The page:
Minerals and related depths[1]

Type of mineral deposit Average Depth Resources found
Polymetallic nodules 4,000 – 6,000 m Nickel, copper, cobalt, and manganese
Manganese crusts 800 – 2,400 m Mainly cobalt, some vanadium, molybdenum and platinum
Sulfide deposits 1,400 – 3,700 m Copper, lead and zinc some gold and silver

Diamonds are also mined from the seabed by De Beers and others. Nautilus Minerals Inc and Neptune Minerals are planning to mine the offshore waters of Papua New Guinea and New Zealand.[14]

Extraction methods[edit]

Recent technological advancements have given rise to the use remotely operated vehicles (ROVs) to collect mineral samples from prospective mine sites. Using drills and other cutting tools, the ROVs obtain samples to be analyzed for precious materials. Once a site has been located, a mining ship or station is set up to mine the area.[6]

There are two predominant forms of mineral extraction being considered for full-scale operations: continuous-line bucket system (CLB) and the hydraulic suction system. The CLB system is the preferred method of nodule collection. It operates much like a conveyor-belt, running from the sea floor to the surface of the ocean where a ship or mining platform extracts the desired minerals, and returns the tailings to the ocean.[12] Hydraulic suction mining lowers a pipe to the seafloor which transfers nodules up to the mining ship. Another pipe from the ship to the seafloor returns the tailings to the area of the mining site.[12]

In recent years, the most promising mining areas have been the Central and Eastern Manus Basin around Papua New Guinea and the crater of Conical Seamount to the east. These locations have shown promising amounts of gold in the area's sulfide deposits (an average of 26 parts per million). The relatively shallow water depth of 1050 m, along with the close proximity of a gold processing plant makes for an excellent mining site.[3]

Deep sea mining project value chain can be differentiated using the criteria of the type of activities where the value is actually added. During prospecting, exploration and resource assessment phases the value is added to intangible assets, for the extraction, processing and distribution phases the value increases with relation to product processing. There is an intermediate phase – the pilot mining test which could be considered to be an inevitable step in the shift from “resources” to “reserves” classification, where the actual value starts.[15]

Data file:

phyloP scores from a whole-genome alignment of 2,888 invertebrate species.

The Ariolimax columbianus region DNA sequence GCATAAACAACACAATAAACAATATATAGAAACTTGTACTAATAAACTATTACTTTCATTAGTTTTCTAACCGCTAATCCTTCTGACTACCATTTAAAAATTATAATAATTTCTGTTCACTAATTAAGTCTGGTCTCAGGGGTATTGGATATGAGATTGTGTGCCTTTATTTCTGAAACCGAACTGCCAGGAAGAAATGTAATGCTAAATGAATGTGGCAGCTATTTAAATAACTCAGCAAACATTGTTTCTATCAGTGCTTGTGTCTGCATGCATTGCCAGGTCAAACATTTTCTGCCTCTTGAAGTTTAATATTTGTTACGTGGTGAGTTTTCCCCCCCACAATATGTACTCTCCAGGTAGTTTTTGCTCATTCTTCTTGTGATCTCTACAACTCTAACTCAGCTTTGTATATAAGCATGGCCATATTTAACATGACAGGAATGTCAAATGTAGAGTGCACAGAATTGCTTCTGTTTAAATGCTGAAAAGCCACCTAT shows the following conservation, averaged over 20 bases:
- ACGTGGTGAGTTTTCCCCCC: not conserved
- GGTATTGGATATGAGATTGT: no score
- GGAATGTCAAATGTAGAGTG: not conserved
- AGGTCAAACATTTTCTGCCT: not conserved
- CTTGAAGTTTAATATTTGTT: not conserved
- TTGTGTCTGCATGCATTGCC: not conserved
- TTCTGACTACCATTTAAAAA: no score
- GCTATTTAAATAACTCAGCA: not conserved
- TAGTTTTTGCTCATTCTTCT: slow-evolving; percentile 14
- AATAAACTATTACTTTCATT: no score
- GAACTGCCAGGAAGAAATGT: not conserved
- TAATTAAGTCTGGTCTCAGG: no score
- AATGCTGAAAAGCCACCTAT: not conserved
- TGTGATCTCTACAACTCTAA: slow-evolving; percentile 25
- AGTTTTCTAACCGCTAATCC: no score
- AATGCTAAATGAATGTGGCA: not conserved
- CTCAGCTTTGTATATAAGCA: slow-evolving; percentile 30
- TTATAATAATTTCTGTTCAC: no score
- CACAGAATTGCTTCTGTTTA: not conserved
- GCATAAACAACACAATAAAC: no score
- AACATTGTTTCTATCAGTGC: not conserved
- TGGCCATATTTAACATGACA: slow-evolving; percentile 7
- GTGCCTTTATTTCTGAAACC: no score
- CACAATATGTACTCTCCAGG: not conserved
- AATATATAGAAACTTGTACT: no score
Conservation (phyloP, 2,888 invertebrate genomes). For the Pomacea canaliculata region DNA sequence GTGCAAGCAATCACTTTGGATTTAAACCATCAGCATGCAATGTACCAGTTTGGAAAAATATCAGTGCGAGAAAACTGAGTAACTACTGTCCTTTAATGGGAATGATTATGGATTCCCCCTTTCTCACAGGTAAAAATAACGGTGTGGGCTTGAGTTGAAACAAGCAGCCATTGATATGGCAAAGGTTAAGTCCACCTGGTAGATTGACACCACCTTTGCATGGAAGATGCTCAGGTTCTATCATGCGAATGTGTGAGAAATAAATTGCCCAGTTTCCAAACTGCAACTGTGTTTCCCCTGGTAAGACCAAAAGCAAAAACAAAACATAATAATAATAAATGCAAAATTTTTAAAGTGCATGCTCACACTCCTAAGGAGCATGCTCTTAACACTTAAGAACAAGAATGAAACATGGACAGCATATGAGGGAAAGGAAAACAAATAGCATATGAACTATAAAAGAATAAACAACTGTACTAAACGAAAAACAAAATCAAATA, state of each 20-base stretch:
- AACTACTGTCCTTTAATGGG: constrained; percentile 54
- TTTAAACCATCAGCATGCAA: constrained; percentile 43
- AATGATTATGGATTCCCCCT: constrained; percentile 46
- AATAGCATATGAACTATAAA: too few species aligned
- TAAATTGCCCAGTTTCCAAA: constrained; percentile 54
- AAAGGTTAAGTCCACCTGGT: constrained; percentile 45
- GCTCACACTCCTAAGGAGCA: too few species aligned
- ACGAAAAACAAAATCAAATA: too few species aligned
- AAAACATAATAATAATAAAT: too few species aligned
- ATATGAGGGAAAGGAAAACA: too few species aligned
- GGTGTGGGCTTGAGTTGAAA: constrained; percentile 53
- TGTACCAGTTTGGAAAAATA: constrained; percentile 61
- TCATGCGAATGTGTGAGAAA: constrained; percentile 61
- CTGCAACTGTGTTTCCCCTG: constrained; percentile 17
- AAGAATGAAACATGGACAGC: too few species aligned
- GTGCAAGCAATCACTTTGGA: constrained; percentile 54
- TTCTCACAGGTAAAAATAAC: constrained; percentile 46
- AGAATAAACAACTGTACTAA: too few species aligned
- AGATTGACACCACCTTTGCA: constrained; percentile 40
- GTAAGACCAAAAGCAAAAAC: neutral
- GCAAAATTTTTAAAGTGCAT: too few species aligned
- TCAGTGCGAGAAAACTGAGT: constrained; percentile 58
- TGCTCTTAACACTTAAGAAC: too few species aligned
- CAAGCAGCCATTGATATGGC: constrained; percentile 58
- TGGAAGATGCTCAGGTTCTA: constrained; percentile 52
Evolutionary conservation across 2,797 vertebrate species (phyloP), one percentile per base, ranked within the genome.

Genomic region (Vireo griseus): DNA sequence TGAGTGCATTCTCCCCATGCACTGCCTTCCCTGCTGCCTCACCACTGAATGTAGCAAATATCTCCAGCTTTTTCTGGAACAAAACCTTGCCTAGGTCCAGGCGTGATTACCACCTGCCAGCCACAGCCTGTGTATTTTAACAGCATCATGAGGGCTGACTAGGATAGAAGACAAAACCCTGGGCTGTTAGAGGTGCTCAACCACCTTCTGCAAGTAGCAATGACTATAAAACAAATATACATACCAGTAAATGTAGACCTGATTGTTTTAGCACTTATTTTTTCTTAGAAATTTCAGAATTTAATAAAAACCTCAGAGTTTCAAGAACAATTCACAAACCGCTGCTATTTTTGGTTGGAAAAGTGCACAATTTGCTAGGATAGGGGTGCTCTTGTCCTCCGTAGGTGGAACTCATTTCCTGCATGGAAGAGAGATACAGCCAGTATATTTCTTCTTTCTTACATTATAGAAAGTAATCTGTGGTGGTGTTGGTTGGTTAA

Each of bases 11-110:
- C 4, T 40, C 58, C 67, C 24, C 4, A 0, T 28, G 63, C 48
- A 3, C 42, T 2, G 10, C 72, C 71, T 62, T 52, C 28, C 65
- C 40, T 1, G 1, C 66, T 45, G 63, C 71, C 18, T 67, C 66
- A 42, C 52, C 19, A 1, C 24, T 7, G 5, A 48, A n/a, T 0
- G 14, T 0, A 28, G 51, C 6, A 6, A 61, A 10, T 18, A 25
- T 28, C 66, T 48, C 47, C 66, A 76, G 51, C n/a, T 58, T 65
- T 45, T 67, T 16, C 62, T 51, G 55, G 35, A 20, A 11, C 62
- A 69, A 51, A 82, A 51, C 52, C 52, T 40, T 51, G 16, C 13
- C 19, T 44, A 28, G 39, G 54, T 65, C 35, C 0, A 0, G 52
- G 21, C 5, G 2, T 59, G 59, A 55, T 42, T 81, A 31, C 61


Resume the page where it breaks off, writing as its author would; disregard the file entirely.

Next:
Exploration phase involves such operations as locating, sea bottom scanning and sampling using technologies such as echo-sounders, side scan sonars, deep-towed photography, ROVs, AUVs. The resource valuation incorporates the examination of data in the context of potential mining feasibility.

Value chain based on product processing involves such operations as actual mining (or extraction), vertical transport, storing, offloading, transport, metallurgical processing for final products. Unlike the exploration phase, the value increases after each operation on processed material eventually delivered to the metal market. Logistics involves technologies analogous to those applied in land mines. This is also the case for the metallurgical processing, although rich and polymetallic mineral composition which distinguishes marine minerals from its land analogs requires special treatment of the deposit. Environmental monitoring and impact assessment analysis relate to the temporal and spatial discharges of the mining system if they occur, sediment plumes, disturbance to the benthic environment and the analysis of the regions affected by seafloor machines. The step involves an examination of disturbances near the seafloor, as well as disturbances near the surface. Observations include baseline comparisons for the sake of quantitative impact assessments for ensuring the sustainability of the mining process.[15]